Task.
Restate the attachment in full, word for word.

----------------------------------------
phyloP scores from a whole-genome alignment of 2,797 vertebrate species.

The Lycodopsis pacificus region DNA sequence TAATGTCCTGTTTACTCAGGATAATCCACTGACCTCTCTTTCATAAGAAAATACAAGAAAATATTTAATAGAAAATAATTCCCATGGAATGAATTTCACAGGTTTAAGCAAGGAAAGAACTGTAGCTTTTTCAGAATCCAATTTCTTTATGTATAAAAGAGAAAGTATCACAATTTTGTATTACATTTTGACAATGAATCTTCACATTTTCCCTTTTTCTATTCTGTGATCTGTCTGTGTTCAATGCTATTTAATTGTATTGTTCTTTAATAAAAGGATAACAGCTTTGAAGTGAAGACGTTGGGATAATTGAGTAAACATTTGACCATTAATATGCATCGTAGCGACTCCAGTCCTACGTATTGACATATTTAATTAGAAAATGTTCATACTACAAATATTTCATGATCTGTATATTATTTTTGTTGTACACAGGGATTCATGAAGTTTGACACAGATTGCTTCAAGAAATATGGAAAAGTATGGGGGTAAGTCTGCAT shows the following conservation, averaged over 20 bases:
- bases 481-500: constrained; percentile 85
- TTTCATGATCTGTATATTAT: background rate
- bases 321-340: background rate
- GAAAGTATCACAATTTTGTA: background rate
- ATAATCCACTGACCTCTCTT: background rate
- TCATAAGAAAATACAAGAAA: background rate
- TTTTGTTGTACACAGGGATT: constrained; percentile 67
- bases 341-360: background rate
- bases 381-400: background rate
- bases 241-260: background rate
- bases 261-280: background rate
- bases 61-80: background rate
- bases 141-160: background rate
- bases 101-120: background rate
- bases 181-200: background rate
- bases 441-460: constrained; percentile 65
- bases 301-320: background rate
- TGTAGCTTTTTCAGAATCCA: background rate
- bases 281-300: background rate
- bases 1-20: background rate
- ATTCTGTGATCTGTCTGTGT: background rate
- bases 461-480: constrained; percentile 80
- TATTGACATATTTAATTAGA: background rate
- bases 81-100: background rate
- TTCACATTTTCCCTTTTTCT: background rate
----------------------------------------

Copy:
phyloP scores from a whole-genome alignment of 2,797 vertebrate species.

The Lycodopsis pacificus region DNA sequence TAATGTCCTGTTTACTCAGGATAATCCACTGACCTCTCTTTCATAAGAAAATACAAGAAAATATTTAATAGAAAATAATTCCCATGGAATGAATTTCACAGGTTTAAGCAAGGAAAGAACTGTAGCTTTTTCAGAATCCAATTTCTTTATGTATAAAAGAGAAAGTATCACAATTTTGTATTACATTTTGACAATGAATCTTCACATTTTCCCTTTTTCTATTCTGTGATCTGTCTGTGTTCAATGCTATTTAATTGTATTGTTCTTTAATAAAAGGATAACAGCTTTGAAGTGAAGACGTTGGGATAATTGAGTAAACATTTGACCATTAATATGCATCGTAGCGACTCCAGTCCTACGTATTGACATATTTAATTAGAAAATGTTCATACTACAAATATTTCATGATCTGTATATTATTTTTGTTGTACACAGGGATTCATGAAGTTTGACACAGATTGCTTCAAGAAATATGGAAAAGTATGGGGGTAAGTCTGCAT shows the following conservation, averaged over 20 bases:
- bases 481-500: constrained; percentile 85
- TTTCATGATCTGTATATTAT: background rate
- bases 321-340: background rate
- GAAAGTATCACAATTTTGTA: background rate
- ATAATCCACTGACCTCTCTT: background rate
- TCATAAGAAAATACAAGAAA: background rate
- TTTTGTTGTACACAGGGATT: constrained; percentile 67
- bases 341-360: background rate
- bases 381-400: background rate
- bases 241-260: background rate
- bases 261-280: background rate
- bases 61-80: background rate
- bases 141-160: background rate
- bases 101-120: background rate
- bases 181-200: background rate
- bases 441-460: constrained; percentile 65
- bases 301-320: background rate
- TGTAGCTTTTTCAGAATCCA: background rate
- bases 281-300: background rate
- bases 1-20: background rate
- ATTCTGTGATCTGTCTGTGT: background rate
- bases 461-480: constrained; percentile 80
- TATTGACATATTTAATTAGA: background rate
- bases 81-100: background rate
- TTCACATTTTCCCTTTTTCT: background rate